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WASHINGTON -- Honeybee colonies in Michigan as of January 1, 2016 totaled 25,000 according to Marlo Johnson, Director of the USDA, NASS, Great Lakes Regional Field Office.1 This is 52 percent above the 16,500 colonies on January 1, 2015. During 2015, honeybee colonies on April 1, July 1, and October 1 were 58,000, 89,000, and 67,000, respectively.1

Honeybee colonies lost for operations in Michigan during the quarter of January-March 2016 was 5,000 colonies, or 14 percent lost. This quarter showed the least amount of lost honeybee colonies. The quarter of January-March 2015 had a loss of 11,500 colonies or 19 percent, the highest honeybee colonies loss of the five quarters.

Honeybee colonies added for Michigan operations during the quarter of January-March 2016 was 2,300 colonies. The quarter of April-June 2015 added 13,500 colonies, the highest number of honeybee colonies added of the five quarters. The quarter of October-December 2015, at 210, showed the fewest number of honeybee colonies added.

Varroa mites were the primary stressor for operations with five or more colonies during four of the past five quarters. The quarter of July-September 2015 showed the highest percentage of varroa mites at 44.6 percent of colonies affected, while the quarter of January-March 2016 showed varroa mites at only 5.4 percent.

Honeybee colonies in Indiana as of January 1, 2016 totaled 6,500 according to Greg Matli, State Statistician of the USDA, NASS, Indiana Field Office.1 This is 28 percent below the 9,000 colonies on January 1, 2015. During 2015, honeybee colonies on April 1, July 1, and October 1 were 8,000, 15,000, and 11,500, respectively.

Honeybee colonies lost in Indiana during the quarter of January-March 2016 was 770 colonies, or 12 percent lost. This quarter showed the lowest number of loss. The quarter of January-March 2015 had a loss of 2,100 colonies or 22 percent, the highest loss of the five quarters surveyed.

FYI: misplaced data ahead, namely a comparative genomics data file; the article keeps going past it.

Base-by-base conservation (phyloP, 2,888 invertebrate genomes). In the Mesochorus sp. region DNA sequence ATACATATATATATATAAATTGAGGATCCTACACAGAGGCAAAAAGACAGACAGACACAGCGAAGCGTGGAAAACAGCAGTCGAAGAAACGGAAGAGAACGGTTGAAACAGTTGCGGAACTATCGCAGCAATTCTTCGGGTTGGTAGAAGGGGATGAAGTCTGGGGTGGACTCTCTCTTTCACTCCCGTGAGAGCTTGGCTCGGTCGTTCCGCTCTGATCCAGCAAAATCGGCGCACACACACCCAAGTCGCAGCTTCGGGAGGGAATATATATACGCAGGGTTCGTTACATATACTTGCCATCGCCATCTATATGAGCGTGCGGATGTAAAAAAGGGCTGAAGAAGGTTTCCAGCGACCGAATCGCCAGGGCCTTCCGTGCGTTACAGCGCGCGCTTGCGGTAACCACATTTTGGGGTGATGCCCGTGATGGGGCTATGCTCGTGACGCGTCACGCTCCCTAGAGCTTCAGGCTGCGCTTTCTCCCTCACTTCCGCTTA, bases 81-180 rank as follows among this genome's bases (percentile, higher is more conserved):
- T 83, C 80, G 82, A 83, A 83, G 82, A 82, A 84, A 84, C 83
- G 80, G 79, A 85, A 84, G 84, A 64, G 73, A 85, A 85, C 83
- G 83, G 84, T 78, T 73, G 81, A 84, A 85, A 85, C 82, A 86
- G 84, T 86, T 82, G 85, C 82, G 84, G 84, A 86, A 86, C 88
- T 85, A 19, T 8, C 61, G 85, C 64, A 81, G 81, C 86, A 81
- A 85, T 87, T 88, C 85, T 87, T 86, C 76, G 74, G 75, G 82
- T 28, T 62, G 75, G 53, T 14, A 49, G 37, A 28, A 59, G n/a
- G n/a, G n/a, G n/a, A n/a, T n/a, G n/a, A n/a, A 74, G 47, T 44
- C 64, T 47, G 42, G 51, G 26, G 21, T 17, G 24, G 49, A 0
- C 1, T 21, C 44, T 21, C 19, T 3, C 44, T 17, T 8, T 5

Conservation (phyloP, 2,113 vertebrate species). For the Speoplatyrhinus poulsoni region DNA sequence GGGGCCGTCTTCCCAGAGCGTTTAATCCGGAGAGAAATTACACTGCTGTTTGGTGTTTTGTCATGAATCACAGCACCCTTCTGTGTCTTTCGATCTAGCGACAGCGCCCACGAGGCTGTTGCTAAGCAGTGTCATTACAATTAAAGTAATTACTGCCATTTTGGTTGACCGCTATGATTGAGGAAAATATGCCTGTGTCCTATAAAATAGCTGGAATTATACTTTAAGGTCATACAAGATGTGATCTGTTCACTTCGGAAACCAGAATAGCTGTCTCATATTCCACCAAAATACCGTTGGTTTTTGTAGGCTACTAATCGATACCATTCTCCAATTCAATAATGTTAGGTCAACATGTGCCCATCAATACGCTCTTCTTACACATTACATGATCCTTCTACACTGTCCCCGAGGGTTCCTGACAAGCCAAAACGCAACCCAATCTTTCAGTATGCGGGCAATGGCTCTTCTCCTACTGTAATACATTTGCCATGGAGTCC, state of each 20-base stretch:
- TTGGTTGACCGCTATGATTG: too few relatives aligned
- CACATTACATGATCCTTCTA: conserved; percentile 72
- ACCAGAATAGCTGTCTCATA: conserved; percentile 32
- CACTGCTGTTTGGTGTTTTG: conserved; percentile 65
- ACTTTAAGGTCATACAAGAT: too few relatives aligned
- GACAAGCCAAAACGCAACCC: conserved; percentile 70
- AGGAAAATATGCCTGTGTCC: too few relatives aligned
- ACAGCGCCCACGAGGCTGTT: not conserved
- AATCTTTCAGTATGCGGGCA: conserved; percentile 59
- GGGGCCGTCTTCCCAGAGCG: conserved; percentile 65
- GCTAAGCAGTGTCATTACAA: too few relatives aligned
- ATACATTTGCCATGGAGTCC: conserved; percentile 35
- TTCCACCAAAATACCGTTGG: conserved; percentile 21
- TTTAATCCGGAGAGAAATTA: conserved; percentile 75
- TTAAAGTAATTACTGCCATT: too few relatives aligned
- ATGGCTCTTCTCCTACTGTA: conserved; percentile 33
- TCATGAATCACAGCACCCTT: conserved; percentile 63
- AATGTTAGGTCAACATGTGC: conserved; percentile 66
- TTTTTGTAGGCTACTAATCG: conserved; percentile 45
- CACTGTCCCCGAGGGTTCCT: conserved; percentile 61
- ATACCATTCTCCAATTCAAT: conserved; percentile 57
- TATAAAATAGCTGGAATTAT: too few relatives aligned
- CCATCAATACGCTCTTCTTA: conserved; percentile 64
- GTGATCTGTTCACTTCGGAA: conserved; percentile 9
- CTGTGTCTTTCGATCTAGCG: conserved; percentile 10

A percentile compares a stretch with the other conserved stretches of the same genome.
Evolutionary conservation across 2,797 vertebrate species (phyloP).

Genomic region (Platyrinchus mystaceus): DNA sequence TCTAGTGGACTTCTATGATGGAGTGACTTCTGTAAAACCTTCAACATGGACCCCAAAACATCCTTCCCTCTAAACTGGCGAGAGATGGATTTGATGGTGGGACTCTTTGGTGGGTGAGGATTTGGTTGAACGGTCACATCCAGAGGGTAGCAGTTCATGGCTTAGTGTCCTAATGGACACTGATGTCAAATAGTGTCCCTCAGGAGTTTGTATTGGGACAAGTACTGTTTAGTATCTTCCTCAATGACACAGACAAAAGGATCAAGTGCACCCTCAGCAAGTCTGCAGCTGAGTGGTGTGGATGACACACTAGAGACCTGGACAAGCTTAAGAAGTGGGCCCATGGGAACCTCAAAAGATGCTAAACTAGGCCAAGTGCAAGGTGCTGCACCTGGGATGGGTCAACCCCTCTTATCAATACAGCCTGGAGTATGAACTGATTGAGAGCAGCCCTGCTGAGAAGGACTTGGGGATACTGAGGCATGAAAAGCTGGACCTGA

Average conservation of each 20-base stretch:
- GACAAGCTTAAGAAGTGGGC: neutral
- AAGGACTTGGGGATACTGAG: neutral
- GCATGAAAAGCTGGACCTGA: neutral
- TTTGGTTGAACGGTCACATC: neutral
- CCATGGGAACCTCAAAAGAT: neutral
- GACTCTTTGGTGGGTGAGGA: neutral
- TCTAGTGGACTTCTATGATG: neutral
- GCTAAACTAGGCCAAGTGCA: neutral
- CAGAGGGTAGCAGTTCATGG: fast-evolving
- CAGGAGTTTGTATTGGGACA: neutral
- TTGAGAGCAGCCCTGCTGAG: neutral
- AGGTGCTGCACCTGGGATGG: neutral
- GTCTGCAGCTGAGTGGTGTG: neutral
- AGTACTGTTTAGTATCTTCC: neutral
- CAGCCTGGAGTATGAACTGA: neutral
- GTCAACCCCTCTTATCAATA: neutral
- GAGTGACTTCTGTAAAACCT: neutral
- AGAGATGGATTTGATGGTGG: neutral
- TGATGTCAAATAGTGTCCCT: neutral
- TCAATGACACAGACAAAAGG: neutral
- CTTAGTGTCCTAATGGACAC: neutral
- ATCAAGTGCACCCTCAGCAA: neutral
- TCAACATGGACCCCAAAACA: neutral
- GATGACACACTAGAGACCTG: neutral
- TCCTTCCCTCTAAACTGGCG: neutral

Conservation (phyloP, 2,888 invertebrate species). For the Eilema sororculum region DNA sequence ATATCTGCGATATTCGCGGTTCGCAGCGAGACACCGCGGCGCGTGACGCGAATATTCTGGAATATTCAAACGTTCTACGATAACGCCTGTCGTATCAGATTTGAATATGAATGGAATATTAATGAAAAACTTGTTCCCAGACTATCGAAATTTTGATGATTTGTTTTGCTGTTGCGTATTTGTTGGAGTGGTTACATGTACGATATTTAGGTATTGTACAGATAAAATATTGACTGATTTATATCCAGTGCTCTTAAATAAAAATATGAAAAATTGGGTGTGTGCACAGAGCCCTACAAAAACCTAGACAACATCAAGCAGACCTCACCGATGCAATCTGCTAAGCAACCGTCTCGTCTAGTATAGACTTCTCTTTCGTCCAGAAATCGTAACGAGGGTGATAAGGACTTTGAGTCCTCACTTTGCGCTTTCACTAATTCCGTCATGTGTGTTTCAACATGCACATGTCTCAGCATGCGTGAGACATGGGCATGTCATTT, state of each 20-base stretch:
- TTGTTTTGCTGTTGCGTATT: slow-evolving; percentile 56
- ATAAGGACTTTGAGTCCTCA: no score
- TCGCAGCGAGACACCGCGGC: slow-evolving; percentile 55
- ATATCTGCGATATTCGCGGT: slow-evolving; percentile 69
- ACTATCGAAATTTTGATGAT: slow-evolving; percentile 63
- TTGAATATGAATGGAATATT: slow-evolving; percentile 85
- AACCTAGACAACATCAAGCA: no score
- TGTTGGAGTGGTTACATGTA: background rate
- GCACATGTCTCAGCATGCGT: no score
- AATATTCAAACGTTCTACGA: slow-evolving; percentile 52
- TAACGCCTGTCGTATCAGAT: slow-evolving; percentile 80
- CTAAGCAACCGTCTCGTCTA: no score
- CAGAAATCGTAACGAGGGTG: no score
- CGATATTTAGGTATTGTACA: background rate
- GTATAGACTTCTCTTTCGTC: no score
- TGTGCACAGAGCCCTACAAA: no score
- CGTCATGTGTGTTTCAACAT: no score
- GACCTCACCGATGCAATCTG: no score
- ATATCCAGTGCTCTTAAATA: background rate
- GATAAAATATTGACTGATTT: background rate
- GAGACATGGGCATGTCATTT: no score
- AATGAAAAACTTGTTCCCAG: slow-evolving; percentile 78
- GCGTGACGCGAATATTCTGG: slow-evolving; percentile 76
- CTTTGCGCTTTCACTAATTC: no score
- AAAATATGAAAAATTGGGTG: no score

Honeybee colonies added in Indiana during the quarter of January-March 2016 was 40 colonies. This quarter showed the least amount of honeybee colonies added. There were 4,900 colonies added during the April-June 2015 quarter, the highest number of honeybee colonies added of the five quarters in the state.

Varroa mites were the number one stressor for Indiana. The quarter of January-March 2016 showed varroa mites at 17.4 percent of colonies affected. By comparison, the quarter of January-March 2015 showed the highest percentage of varroa mites at 20.7 percent of colonies affected.

Honeybee colonies in Ohio as of January 1, 2016 totaled 16,000 according to Cheryl Turner, State Statistician of the USDA, NASS, Ohio Field Office.1 This is 11 percent below the 18,000 colonies on January 1, 2015. During 2015, honeybee colonies on April 1, July 1, and October 1 were 17,500, 23,000, and 19,000, respectively. Honeybee colonies lost for operations in Ohio during the quarter of January-March 2016 was 4,200 colonies, or 26 percent lost. The quarter of January-March 2015 had a loss of 10,500 colonies or 48 percent, the highest honeybee colonies loss of the five quarters. The quarter of July-September 2015, at 1,900 or 8 percent, showed the lowest number of lost honeybee colonies.

Honeybee colonies added for Ohio operations during the quarter of January-March 2016 was 760 colonies. The quarter of April-June 2015 added 10,000 colonies, the highest number of honeybee colonies added of the five quarters. The quarter of October-December 2015, at 200, showed the least amount of honeybee colonies added.

Varroa mites were the number one stressor for operations with five or more colonies for three of the past five quarters. The quarter of January-March 2016 showed varroa mites at 41.9 percent. This quarter showed the highest percentage of honey bee colonies affected by varroa mites, while the January-March 2015 quarter showed only 10.7 percent affected by varroa mites.

Nationally, honeybee colonies for operations with five or more colonies as of January 1, 2016 totaled 2.59 million. This is 8 percent below the 2.82 million colonies on January 1, 2015. During 2015, honeybee colonies on April 1, July 1, and October 1 were 2.85 million, 3.13 million, and 2.87 million, respectively. Honeybee colonies lost for operations with five or more colonies was highest during the quarter of January-March 2015 and lowest during the quarter of April-June 2015.

Nationally, colonies lost with Colony Collapse Disorder (CCD) symptoms peaked at 114 thousand colonies lost during January-March 2016. That same quarter a year ago showed 92.3 thousand colonies lost in the United States. Colonies with CCD loss were those that met all of the following criteria: 1) Little to no build-up of dead bees in the hive or at the hive entrance 2) Rapid loss of adult honeybee population despite the presence of queen, capped brood, and food reserves 3) Absence or delayed robbing of the food reserves 4) Loss not attributable to varroa or nosema loads.

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